Overall clean energy investment falls in 201215th Jan 2013
In case we Australians were wondering if we were alone in weathering the effects of falling solar feed-in tariffs and general regulatory uncertainty surrounding growth in the renewable energy industry - we can rest assured, we aren't.
But is it a burden shared a burden halved? Time will tell.
What is certain is that as the renewable energy sector grows, there will surely be speed bumps along the way.
New research by Bloomberg New Energy Finance (BNEF) has revealed that investment in clean energy declined by 11 per cent in 2012.
Overall global investment totalled US$268.7 billion last year, down from US$302.3 billion in 2011.
Bloomberg says clean energy investment was impacted by policy changes and uncertainty caused by regulations in major markets like the US, India, Spain and Italy.
Despite this, chief executive of Bloomberg New Energy Finance Michael Liebreich said there was a silver lining to be found.
He said that with the opposition the clean energy had faced last year, it was amazing the decline wasn't bigger.
"We warned at the start of last year that investment in 2012 was likely to fall below 2011 levels, but rumours of the death of clean energy investment have been greatly exaggerated," said Mr Liebreich.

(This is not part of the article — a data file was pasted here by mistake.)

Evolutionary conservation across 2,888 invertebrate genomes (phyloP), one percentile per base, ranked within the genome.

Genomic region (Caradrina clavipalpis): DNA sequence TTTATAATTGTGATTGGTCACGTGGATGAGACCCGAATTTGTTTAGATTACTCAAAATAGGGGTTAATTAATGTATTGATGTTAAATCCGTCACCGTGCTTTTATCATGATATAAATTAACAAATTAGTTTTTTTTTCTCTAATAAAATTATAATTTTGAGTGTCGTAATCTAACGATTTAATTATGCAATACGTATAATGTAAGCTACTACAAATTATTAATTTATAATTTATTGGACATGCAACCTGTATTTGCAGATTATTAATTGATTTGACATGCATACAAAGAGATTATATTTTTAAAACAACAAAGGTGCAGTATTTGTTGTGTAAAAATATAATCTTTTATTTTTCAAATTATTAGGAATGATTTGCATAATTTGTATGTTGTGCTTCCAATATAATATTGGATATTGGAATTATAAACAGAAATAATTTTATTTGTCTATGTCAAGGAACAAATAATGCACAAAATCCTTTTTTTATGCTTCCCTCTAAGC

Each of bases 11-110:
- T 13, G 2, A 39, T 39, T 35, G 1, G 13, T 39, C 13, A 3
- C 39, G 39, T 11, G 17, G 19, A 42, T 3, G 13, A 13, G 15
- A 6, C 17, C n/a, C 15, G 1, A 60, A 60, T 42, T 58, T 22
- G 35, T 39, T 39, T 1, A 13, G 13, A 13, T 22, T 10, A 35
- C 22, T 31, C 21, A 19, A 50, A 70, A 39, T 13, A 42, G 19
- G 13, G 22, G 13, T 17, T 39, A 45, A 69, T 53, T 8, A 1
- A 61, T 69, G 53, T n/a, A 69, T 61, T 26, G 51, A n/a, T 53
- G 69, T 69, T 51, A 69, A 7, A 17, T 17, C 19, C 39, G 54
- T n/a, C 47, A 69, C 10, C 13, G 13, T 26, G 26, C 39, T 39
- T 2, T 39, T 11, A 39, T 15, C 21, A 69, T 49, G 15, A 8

The figures are slightly deceiving too. As the price of implementing solar and wind technology falls worldwide, installation levels can actually increase concurrently with a decline in total investment.
Bloomberg revealed that the biggest outlay on clean energy in 2012 was made by China, with US$67.7 billion spent. This was up by 20 per cent on 2011, due in large part to growth in the solar sector.
The big boys weren't the only ones getting a shout out. Mr Liebreich says investment in the clean sector is broadening quickly into newer markets.
Established ones like Europe, the US and China are rapidly being joined by Africa, Latin America, the Middle East and Asia-Oceania.
He pointed to Australia and other countries such as Brazil and South Korea who have seen at least one project of more than US$250 million financed during the year.
Australia's charge towards a clean energy future received a boost late last year when the Climate Change Authority (CCA) recommended retaining the large-scale Renewable Energy Target of 41,000 GWh by 2020.
The CCA said that changing the target would only risk denting investor confidence and uncertainty about climate change policy.
Will the government follow through with all of their recommendations? Time will tell.
Posted by Mike Peacock